“Climate Change Must be Treated as an Immediate Threat”

Posted by chdot on September 8, 2006

These are not the words of some stereotype sandal-wearing bearded-leftie, but John Ashton, the UK’s ‘climate change envoy’ in an article published today on the BBC’s News web site. Full quote in the article “Human-induced climate change must be treated as an immediate threat to national security and prosperity”.

He goes on to say “Governments will need, as a matter of security, to build the avenues of trust and opportunity that will divert investment from high carbon to low carbon infrastructure….they will need to do all of this very fast. It is now becoming increasingly clear that it is what we do in the next 15 years that matters most.”

Transport is of course one of the most significant sources of carbon dioxide (CO2) which is why cycling is important – both as a small individual contribution and as an indicator of a different way of how we live and work. This is why the current ‘parking problems’ in Edinburgh are both comical and serious.

It is recognised that air travel (especially short haul) is the worst offender. At present 10 times as many people fly between Edinburgh and London as use GNER and there are plans to significantly increase the size of Edinburgh Airport and build a new rail line to it – EARL.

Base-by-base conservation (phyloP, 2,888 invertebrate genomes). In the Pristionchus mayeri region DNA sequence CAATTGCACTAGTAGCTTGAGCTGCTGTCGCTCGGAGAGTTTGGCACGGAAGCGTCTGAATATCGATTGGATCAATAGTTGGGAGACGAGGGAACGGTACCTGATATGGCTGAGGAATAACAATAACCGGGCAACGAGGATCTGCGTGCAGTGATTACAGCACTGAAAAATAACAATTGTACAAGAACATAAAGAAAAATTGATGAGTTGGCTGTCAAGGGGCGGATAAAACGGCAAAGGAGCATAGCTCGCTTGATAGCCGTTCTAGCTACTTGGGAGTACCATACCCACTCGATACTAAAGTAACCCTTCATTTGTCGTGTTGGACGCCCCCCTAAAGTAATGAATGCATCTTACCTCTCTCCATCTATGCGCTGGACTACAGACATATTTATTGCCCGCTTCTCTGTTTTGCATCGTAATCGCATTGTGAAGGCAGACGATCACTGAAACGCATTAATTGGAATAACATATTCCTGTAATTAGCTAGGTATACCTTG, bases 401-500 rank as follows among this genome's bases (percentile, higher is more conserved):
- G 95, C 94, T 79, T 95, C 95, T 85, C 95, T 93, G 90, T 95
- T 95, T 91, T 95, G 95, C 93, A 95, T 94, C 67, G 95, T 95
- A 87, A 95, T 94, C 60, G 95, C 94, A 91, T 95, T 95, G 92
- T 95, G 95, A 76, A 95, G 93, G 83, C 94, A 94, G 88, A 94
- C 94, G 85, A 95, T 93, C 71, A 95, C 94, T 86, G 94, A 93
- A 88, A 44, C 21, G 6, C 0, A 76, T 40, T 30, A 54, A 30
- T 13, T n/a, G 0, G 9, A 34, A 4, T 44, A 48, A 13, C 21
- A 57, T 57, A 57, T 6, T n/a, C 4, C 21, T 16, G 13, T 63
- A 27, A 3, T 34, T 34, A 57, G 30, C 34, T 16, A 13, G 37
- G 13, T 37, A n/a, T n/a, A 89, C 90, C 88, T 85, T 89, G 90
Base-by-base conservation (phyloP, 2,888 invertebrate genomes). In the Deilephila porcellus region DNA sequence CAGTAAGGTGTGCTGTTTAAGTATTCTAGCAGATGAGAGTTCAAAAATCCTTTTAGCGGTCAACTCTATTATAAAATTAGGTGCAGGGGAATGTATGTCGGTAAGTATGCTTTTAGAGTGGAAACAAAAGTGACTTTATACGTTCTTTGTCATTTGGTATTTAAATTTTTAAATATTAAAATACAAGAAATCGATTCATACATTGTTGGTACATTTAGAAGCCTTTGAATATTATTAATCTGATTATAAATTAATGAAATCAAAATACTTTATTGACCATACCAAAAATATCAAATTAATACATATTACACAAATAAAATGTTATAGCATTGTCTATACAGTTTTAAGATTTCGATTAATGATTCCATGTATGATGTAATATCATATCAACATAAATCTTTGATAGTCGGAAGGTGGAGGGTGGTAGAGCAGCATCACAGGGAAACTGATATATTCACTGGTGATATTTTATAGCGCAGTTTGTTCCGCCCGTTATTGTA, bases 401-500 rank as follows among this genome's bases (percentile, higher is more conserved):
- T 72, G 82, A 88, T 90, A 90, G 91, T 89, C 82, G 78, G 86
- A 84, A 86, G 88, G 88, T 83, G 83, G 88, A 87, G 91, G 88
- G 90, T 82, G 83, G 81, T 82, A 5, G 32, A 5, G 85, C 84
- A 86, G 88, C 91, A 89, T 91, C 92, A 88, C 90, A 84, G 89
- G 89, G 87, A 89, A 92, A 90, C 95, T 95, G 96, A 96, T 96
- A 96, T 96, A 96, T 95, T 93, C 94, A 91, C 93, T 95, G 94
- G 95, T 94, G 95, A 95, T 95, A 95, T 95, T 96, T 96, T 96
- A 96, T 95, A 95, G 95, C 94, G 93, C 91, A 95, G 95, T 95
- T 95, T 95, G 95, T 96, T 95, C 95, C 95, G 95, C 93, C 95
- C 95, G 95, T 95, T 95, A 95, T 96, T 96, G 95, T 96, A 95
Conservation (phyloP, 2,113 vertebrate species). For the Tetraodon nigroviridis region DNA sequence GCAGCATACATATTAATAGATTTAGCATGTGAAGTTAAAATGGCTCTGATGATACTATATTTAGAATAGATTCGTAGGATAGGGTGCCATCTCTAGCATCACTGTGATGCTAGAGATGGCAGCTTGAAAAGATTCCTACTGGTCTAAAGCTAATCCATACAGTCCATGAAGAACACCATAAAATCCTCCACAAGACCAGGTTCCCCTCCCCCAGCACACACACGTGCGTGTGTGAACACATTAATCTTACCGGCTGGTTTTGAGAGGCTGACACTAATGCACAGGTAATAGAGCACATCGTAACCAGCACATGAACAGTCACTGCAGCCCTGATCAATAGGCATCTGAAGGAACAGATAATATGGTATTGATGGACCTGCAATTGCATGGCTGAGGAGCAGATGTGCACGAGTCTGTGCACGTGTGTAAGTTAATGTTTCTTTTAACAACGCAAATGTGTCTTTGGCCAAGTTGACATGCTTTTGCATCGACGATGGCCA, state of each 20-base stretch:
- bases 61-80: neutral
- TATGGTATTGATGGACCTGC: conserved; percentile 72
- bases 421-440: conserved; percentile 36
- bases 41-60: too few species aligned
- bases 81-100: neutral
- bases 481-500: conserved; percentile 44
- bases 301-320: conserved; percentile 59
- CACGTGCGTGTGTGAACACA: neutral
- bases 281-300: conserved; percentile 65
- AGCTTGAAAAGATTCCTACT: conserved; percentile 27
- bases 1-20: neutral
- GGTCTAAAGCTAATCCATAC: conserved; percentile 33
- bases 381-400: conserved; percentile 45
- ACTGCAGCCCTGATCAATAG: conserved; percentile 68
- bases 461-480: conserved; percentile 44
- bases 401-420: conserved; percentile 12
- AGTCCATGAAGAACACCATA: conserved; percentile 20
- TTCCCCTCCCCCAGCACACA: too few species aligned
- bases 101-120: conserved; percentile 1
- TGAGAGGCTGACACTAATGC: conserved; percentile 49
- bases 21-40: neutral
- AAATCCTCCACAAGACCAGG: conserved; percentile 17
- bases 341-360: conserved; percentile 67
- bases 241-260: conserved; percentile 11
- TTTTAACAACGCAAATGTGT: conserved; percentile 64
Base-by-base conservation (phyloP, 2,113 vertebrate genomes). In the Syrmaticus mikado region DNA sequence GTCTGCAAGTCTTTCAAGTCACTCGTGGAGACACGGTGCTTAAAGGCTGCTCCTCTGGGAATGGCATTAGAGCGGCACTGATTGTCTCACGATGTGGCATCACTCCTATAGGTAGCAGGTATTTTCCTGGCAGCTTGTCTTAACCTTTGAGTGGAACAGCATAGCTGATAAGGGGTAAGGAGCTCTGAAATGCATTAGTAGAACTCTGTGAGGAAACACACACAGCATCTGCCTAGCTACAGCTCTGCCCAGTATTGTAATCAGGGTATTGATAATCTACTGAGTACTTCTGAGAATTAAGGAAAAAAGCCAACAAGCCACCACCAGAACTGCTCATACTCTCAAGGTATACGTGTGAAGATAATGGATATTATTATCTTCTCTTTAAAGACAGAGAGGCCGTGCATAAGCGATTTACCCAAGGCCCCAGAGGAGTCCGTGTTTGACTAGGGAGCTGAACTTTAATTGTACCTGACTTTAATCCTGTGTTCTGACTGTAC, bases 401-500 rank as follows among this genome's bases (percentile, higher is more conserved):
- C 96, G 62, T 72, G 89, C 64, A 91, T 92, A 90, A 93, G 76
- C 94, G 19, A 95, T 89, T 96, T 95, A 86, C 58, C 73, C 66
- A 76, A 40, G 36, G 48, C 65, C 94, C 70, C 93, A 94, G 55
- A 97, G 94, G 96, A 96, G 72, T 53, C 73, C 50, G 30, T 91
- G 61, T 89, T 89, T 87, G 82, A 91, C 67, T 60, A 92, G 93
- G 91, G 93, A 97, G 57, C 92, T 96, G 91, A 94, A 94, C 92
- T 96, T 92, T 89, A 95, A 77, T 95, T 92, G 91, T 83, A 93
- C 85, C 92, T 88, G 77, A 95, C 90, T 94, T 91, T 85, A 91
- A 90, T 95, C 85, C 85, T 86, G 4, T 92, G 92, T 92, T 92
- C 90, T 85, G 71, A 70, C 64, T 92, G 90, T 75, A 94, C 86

At some point, air travel will have to be taxed ‘realistically’. Increasingly environmentalists are suggesting that there will have to be a massive reduction in air travel. One such person is Meyer Hillman. He was in Edinburgh recently giving a gloomy (but perhaps not unrealistic) view of the future. He is keen on Personal Carbon Trading. (Some of his thoughts and useful practical suggestions.)

But instead of tax or other measures to discourage air travel, the current political answer is to promote High Speed Rail. Yesterday, Edinburgh’s new Council Leader, Ewan Aitken, backed a call for a brand new rail line to London. (Evening News story)

However the previous evening (ironically in the City Chambers), respected rail expert and campaigner David Spaven had presented a strong argument (Are High-Speed Railways Good for the Environment?) against such a massive infrastructure project. It would not only involve a lot of CO2 during construction, but also more in service, as energy use increases significantly with speed.

It was suggested, by a member of the audience, that the new railway could use electricity from renewable sources. Unfortunately sustainable energy supply seems as far off as a sustainable transport policy.

It will be interesting to see how Governments (Westminster and Holyrood) react to Ashton’s thoughts.

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